What I have begun to only dimly understand is that you cannot puncture these alternate realities with authentic facts. The alternate reality is more about emotion, feeding the recipient what they want to believe. Trying to pull down that edifice by fact-checking is tough. Alternate realities coexist even though we all think we have the same set of facts. Shivam Shankar Singh, co-author of The Art Of Conjuring Alternate Realities, pointed out in a 2021 interview: “Every version of reality had different buy-ins at different points of time. Flat earth had more buy-in than the earth being round at one point of time. But then the world being round gained more momentum because of scientific evidence and that became the dominant reality. But even now there are people who believe the earth is flat.”

In fact, Singh said “a lot more separate alternate realities exist now than they did previously because previously the sources of information that people consumed were pretty similar”. Now that is not true and social media has ramped up the speed of dissemination and consumption exponentially. At one time, only a powerful state or the Catholic Church could conjure up that alternate reality. Now someone sitting in their bedroom can create deepfake videos that can go viral as authentic.

We are all in favour of finding our authentic selves but do we really know when we have found it?

When Alice went down the rabbit hole in Wonderland and kept changing size, she wondered at some point, “Who in the world am I?” When identity politics gained ground, there was a great push for everyone to find their authentic selves. That was the whole point of coming out and Gay Pride, for example. The idea was we didn’t have to keep our authentic selves in the closet any more.

But now we see the flip side of the same coin. The liberal cultural police and its cancel culture, once the pioneers of the push towards authenticity, eventually became intolerant of everyone who could not keep up with their standards. But is it just as okay then to bring one’s racist self or casteist self out of the closet and claim we are just being authentic? In the name of authenticity, can we excuse songs that exhort their listeners to play loud aggressive Hindutva rap right outside a mosque so minorities can be shown their place? Or peddle misinformation and paranoia in the name of education in some madrasa?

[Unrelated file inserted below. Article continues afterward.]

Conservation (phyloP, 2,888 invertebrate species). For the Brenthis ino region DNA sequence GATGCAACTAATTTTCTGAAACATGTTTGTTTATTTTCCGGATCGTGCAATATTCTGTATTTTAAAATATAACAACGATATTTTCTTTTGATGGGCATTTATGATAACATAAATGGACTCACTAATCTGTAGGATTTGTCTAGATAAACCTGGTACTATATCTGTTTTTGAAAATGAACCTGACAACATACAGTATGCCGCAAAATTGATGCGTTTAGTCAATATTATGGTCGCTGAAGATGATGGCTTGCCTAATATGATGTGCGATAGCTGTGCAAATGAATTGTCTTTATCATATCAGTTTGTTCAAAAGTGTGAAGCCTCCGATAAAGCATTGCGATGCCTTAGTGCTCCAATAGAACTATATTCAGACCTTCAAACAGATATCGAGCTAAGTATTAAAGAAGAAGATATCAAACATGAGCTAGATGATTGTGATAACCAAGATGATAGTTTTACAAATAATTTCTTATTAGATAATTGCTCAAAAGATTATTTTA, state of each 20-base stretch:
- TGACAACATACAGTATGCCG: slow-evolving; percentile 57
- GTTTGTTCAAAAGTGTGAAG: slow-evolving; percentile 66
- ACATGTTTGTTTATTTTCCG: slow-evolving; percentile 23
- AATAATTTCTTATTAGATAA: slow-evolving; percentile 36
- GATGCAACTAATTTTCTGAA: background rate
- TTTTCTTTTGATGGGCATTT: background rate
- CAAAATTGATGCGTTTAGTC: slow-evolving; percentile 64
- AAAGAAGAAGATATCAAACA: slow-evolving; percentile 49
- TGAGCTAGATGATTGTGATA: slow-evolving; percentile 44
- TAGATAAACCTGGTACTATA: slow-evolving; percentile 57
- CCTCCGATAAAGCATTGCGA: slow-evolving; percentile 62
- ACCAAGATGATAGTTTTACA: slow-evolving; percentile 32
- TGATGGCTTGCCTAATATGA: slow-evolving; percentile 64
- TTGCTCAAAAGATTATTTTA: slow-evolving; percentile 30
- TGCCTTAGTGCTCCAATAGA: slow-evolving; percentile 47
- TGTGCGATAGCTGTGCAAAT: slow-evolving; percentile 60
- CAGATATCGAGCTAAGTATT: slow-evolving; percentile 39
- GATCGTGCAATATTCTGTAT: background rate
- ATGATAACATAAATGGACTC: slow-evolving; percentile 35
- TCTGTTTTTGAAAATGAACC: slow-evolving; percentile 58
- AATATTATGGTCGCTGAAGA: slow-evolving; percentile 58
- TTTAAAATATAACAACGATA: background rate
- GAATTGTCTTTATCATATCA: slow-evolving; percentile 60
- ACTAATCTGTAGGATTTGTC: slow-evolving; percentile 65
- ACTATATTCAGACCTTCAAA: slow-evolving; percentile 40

As someone who left India as a student and came back 20 years later, I have always been suspicious of authenticity. As an immigrant, I spent much time trying to chase down the authentic flavours of a home left behind and sneering at the pumpkin spice chai lattes. Yet every time I returned, I faced questions about whether I was an authentic Indian any more. We fought for the right to be our authentic selves to be free of the standard society laid down for us. But now we have come full circle as we realise that authenticity can be its own prison, laying down its own Lakshmanrekha that we cannot cross.

We are in the end hybrid creatures, mixed up in many ways, yet to understand there is no one-size-fits-all authenticity. India is as authentic as Bharat or Hindustan. Recently, we were in thick of a family wedding and for months there was heated conversation about what were authentic must-do Bengali Hindu wedding rituals and which were inauthentic, optional ones. Each side had their own versions and the more people we asked, the more the rituals kept piling up. More “authentic items” kept getting added to the wedding tray list till my sister said we should stop asking anyone. I even finally learnt how to wear a dhoti so I could pull off the authentic Bengali babu look.

Eventually, I found myself going to a wet fish market and picking up a 3.5kg rohu fish dressed as a bride, with a paan stuffed in its mouth and a nose-ring. I don’t even like rohu fish but authenticity demanded I do this.

And as we drove across town, balancing that giant rohu precariously on our laps, I felt momentarily that I could pass off as an authentic Bengali. And then it just smelt fishy.

Cult Friction is a fortnightly column on issues we keep rubbing up against. Sandip Roy is a writer, journalist and radio host. He posts @sandipr.